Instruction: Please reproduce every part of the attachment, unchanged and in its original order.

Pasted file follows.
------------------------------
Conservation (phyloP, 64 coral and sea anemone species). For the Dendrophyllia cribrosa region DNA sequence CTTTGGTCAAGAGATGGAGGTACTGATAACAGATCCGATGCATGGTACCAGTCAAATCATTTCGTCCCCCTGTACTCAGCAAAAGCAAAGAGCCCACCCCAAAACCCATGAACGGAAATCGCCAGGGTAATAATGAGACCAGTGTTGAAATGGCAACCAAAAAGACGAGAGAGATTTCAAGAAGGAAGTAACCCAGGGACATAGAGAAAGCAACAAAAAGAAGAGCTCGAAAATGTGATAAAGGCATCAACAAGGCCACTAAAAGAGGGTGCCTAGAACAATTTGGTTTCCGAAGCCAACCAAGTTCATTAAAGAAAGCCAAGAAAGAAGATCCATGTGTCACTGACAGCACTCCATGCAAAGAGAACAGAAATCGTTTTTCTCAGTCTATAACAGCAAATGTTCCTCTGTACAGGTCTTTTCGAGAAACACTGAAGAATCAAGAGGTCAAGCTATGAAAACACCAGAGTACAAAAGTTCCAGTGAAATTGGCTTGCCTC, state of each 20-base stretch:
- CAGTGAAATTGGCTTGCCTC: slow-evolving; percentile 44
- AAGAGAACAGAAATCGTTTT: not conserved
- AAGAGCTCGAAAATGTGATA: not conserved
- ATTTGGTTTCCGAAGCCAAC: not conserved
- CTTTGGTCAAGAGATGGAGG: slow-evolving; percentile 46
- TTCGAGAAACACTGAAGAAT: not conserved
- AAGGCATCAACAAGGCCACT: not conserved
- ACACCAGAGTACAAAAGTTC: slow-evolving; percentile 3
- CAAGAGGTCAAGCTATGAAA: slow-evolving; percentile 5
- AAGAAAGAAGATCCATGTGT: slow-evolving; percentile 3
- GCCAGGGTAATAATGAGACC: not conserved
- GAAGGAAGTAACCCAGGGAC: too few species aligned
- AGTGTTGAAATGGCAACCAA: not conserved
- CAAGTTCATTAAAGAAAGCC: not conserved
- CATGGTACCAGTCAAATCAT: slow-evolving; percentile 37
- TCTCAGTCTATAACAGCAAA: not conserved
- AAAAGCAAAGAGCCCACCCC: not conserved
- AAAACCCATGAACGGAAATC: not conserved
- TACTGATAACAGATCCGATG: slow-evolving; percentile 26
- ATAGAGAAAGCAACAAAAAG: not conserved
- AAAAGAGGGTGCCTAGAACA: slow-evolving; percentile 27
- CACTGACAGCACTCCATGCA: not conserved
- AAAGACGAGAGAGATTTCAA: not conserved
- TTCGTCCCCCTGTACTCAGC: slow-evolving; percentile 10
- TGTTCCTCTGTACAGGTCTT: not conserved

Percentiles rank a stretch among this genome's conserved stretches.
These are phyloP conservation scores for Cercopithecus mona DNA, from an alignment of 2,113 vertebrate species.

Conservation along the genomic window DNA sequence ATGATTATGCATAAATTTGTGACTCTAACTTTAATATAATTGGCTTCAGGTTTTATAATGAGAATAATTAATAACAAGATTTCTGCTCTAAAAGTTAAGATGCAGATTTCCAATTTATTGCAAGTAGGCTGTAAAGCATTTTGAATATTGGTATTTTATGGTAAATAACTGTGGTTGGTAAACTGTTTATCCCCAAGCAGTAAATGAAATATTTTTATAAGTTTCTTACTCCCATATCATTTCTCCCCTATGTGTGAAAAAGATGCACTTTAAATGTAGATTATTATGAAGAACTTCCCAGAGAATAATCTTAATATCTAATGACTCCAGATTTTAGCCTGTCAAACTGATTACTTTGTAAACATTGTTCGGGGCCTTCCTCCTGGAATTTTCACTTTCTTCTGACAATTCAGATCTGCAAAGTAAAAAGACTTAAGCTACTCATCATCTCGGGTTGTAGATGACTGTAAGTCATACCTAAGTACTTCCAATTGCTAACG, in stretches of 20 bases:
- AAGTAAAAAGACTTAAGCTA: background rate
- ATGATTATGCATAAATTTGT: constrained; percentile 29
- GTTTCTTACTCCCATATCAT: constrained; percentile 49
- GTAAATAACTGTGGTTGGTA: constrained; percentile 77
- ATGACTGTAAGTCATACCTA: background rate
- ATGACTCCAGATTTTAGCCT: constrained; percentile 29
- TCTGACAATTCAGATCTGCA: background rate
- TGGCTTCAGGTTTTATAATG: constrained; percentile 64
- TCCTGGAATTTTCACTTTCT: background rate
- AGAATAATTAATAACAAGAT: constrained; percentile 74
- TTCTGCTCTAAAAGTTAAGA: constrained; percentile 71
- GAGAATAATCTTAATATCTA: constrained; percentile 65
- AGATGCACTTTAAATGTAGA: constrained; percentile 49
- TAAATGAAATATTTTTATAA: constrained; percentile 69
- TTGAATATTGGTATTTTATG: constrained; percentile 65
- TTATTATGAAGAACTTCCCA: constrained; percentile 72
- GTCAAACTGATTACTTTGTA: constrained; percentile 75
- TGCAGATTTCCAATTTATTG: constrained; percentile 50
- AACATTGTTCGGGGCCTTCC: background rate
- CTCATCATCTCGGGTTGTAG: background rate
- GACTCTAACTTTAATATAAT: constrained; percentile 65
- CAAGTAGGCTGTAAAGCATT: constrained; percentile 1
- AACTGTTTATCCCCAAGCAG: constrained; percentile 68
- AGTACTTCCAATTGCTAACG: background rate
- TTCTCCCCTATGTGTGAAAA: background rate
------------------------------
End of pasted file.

Conservation (phyloP, 64 coral and sea anemone species). For the Dendrophyllia cribrosa region DNA sequence CTTTGGTCAAGAGATGGAGGTACTGATAACAGATCCGATGCATGGTACCAGTCAAATCATTTCGTCCCCCTGTACTCAGCAAAAGCAAAGAGCCCACCCCAAAACCCATGAACGGAAATCGCCAGGGTAATAATGAGACCAGTGTTGAAATGGCAACCAAAAAGACGAGAGAGATTTCAAGAAGGAAGTAACCCAGGGACATAGAGAAAGCAACAAAAAGAAGAGCTCGAAAATGTGATAAAGGCATCAACAAGGCCACTAAAAGAGGGTGCCTAGAACAATTTGGTTTCCGAAGCCAACCAAGTTCATTAAAGAAAGCCAAGAAAGAAGATCCATGTGTCACTGACAGCACTCCATGCAAAGAGAACAGAAATCGTTTTTCTCAGTCTATAACAGCAAATGTTCCTCTGTACAGGTCTTTTCGAGAAACACTGAAGAATCAAGAGGTCAAGCTATGAAAACACCAGAGTACAAAAGTTCCAGTGAAATTGGCTTGCCTC, state of each 20-base stretch:
- CAGTGAAATTGGCTTGCCTC: slow-evolving; percentile 44
- AAGAGAACAGAAATCGTTTT: not conserved
- AAGAGCTCGAAAATGTGATA: not conserved
- ATTTGGTTTCCGAAGCCAAC: not conserved
- CTTTGGTCAAGAGATGGAGG: slow-evolving; percentile 46
- TTCGAGAAACACTGAAGAAT: not conserved
- AAGGCATCAACAAGGCCACT: not conserved
- ACACCAGAGTACAAAAGTTC: slow-evolving; percentile 3
- CAAGAGGTCAAGCTATGAAA: slow-evolving; percentile 5
- AAGAAAGAAGATCCATGTGT: slow-evolving; percentile 3
- GCCAGGGTAATAATGAGACC: not conserved
- GAAGGAAGTAACCCAGGGAC: too few species aligned
- AGTGTTGAAATGGCAACCAA: not conserved
- CAAGTTCATTAAAGAAAGCC: not conserved
- CATGGTACCAGTCAAATCAT: slow-evolving; percentile 37
- TCTCAGTCTATAACAGCAAA: not conserved
- AAAAGCAAAGAGCCCACCCC: not conserved
- AAAACCCATGAACGGAAATC: not conserved
- TACTGATAACAGATCCGATG: slow-evolving; percentile 26
- ATAGAGAAAGCAACAAAAAG: not conserved
- AAAAGAGGGTGCCTAGAACA: slow-evolving; percentile 27
- CACTGACAGCACTCCATGCA: not conserved
- AAAGACGAGAGAGATTTCAA: not conserved
- TTCGTCCCCCTGTACTCAGC: slow-evolving; percentile 10
- TGTTCCTCTGTACAGGTCTT: not conserved

Percentiles rank a stretch among this genome's conserved stretches.
These are phyloP conservation scores for Cercopithecus mona DNA, from an alignment of 2,113 vertebrate species.

Conservation along the genomic window DNA sequence ATGATTATGCATAAATTTGTGACTCTAACTTTAATATAATTGGCTTCAGGTTTTATAATGAGAATAATTAATAACAAGATTTCTGCTCTAAAAGTTAAGATGCAGATTTCCAATTTATTGCAAGTAGGCTGTAAAGCATTTTGAATATTGGTATTTTATGGTAAATAACTGTGGTTGGTAAACTGTTTATCCCCAAGCAGTAAATGAAATATTTTTATAAGTTTCTTACTCCCATATCATTTCTCCCCTATGTGTGAAAAAGATGCACTTTAAATGTAGATTATTATGAAGAACTTCCCAGAGAATAATCTTAATATCTAATGACTCCAGATTTTAGCCTGTCAAACTGATTACTTTGTAAACATTGTTCGGGGCCTTCCTCCTGGAATTTTCACTTTCTTCTGACAATTCAGATCTGCAAAGTAAAAAGACTTAAGCTACTCATCATCTCGGGTTGTAGATGACTGTAAGTCATACCTAAGTACTTCCAATTGCTAACG, in stretches of 20 bases:
- AAGTAAAAAGACTTAAGCTA: background rate
- ATGATTATGCATAAATTTGT: constrained; percentile 29
- GTTTCTTACTCCCATATCAT: constrained; percentile 49
- GTAAATAACTGTGGTTGGTA: constrained; percentile 77
- ATGACTGTAAGTCATACCTA: background rate
- ATGACTCCAGATTTTAGCCT: constrained; percentile 29
- TCTGACAATTCAGATCTGCA: background rate
- TGGCTTCAGGTTTTATAATG: constrained; percentile 64
- TCCTGGAATTTTCACTTTCT: background rate
- AGAATAATTAATAACAAGAT: constrained; percentile 74
- TTCTGCTCTAAAAGTTAAGA: constrained; percentile 71
- GAGAATAATCTTAATATCTA: constrained; percentile 65
- AGATGCACTTTAAATGTAGA: constrained; percentile 49
- TAAATGAAATATTTTTATAA: constrained; percentile 69
- TTGAATATTGGTATTTTATG: constrained; percentile 65
- TTATTATGAAGAACTTCCCA: constrained; percentile 72
- GTCAAACTGATTACTTTGTA: constrained; percentile 75
- TGCAGATTTCCAATTTATTG: constrained; percentile 50
- AACATTGTTCGGGGCCTTCC: background rate
- CTCATCATCTCGGGTTGTAG: background rate
- GACTCTAACTTTAATATAAT: constrained; percentile 65
- CAAGTAGGCTGTAAAGCATT: constrained; percentile 1
- AACTGTTTATCCCCAAGCAG: constrained; percentile 68
- AGTACTTCCAATTGCTAACG: background rate
- TTCTCCCCTATGTGTGAAAA: background rate